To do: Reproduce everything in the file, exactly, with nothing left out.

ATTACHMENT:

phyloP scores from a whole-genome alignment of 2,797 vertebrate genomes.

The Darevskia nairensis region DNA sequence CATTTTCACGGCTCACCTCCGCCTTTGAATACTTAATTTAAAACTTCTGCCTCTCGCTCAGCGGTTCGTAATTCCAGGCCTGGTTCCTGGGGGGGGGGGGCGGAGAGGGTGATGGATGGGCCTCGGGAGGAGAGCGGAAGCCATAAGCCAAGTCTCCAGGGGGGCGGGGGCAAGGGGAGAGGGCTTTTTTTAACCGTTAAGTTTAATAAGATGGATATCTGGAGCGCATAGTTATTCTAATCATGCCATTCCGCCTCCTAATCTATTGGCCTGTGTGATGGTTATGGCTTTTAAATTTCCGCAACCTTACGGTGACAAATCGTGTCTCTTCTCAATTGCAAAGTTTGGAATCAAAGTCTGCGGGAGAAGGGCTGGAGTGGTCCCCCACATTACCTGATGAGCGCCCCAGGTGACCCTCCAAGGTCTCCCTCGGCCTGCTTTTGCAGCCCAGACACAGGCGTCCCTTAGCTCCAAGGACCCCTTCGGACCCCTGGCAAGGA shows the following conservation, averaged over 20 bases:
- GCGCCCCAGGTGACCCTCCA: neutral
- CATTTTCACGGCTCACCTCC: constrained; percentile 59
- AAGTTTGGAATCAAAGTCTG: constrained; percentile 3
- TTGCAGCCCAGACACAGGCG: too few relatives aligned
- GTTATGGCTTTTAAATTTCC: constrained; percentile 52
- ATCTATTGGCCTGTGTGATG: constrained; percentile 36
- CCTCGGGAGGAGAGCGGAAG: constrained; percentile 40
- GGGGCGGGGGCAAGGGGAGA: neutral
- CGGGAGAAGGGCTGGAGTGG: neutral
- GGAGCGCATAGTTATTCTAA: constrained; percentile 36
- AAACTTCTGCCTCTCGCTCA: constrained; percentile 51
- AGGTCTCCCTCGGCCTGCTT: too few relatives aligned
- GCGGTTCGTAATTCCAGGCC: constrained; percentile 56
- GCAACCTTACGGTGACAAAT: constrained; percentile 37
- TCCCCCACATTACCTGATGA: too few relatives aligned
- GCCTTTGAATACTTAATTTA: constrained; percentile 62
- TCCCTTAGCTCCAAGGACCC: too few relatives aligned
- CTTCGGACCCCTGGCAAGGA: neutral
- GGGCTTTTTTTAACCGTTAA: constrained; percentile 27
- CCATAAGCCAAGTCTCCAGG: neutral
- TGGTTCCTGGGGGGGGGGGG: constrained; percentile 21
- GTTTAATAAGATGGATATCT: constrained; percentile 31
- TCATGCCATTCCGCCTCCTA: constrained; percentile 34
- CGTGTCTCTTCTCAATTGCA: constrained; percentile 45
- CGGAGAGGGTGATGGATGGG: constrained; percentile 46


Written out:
phyloP scores from a whole-genome alignment of 2,797 vertebrate genomes.

The Darevskia nairensis region DNA sequence CATTTTCACGGCTCACCTCCGCCTTTGAATACTTAATTTAAAACTTCTGCCTCTCGCTCAGCGGTTCGTAATTCCAGGCCTGGTTCCTGGGGGGGGGGGGCGGAGAGGGTGATGGATGGGCCTCGGGAGGAGAGCGGAAGCCATAAGCCAAGTCTCCAGGGGGGCGGGGGCAAGGGGAGAGGGCTTTTTTTAACCGTTAAGTTTAATAAGATGGATATCTGGAGCGCATAGTTATTCTAATCATGCCATTCCGCCTCCTAATCTATTGGCCTGTGTGATGGTTATGGCTTTTAAATTTCCGCAACCTTACGGTGACAAATCGTGTCTCTTCTCAATTGCAAAGTTTGGAATCAAAGTCTGCGGGAGAAGGGCTGGAGTGGTCCCCCACATTACCTGATGAGCGCCCCAGGTGACCCTCCAAGGTCTCCCTCGGCCTGCTTTTGCAGCCCAGACACAGGCGTCCCTTAGCTCCAAGGACCCCTTCGGACCCCTGGCAAGGA shows the following conservation, averaged over 20 bases:
- GCGCCCCAGGTGACCCTCCA: neutral
- CATTTTCACGGCTCACCTCC: constrained; percentile 59
- AAGTTTGGAATCAAAGTCTG: constrained; percentile 3
- TTGCAGCCCAGACACAGGCG: too few relatives aligned
- GTTATGGCTTTTAAATTTCC: constrained; percentile 52
- ATCTATTGGCCTGTGTGATG: constrained; percentile 36
- CCTCGGGAGGAGAGCGGAAG: constrained; percentile 40
- GGGGCGGGGGCAAGGGGAGA: neutral
- CGGGAGAAGGGCTGGAGTGG: neutral
- GGAGCGCATAGTTATTCTAA: constrained; percentile 36
- AAACTTCTGCCTCTCGCTCA: constrained; percentile 51
- AGGTCTCCCTCGGCCTGCTT: too few relatives aligned
- GCGGTTCGTAATTCCAGGCC: constrained; percentile 56
- GCAACCTTACGGTGACAAAT: constrained; percentile 37
- TCCCCCACATTACCTGATGA: too few relatives aligned
- GCCTTTGAATACTTAATTTA: constrained; percentile 62
- TCCCTTAGCTCCAAGGACCC: too few relatives aligned
- CTTCGGACCCCTGGCAAGGA: neutral
- GGGCTTTTTTTAACCGTTAA: constrained; percentile 27
- CCATAAGCCAAGTCTCCAGG: neutral
- TGGTTCCTGGGGGGGGGGGG: constrained; percentile 21
- GTTTAATAAGATGGATATCT: constrained; percentile 31
- TCATGCCATTCCGCCTCCTA: constrained; percentile 34
- CGTGTCTCTTCTCAATTGCA: constrained; percentile 45
- CGGAGAGGGTGATGGATGGG: constrained; percentile 46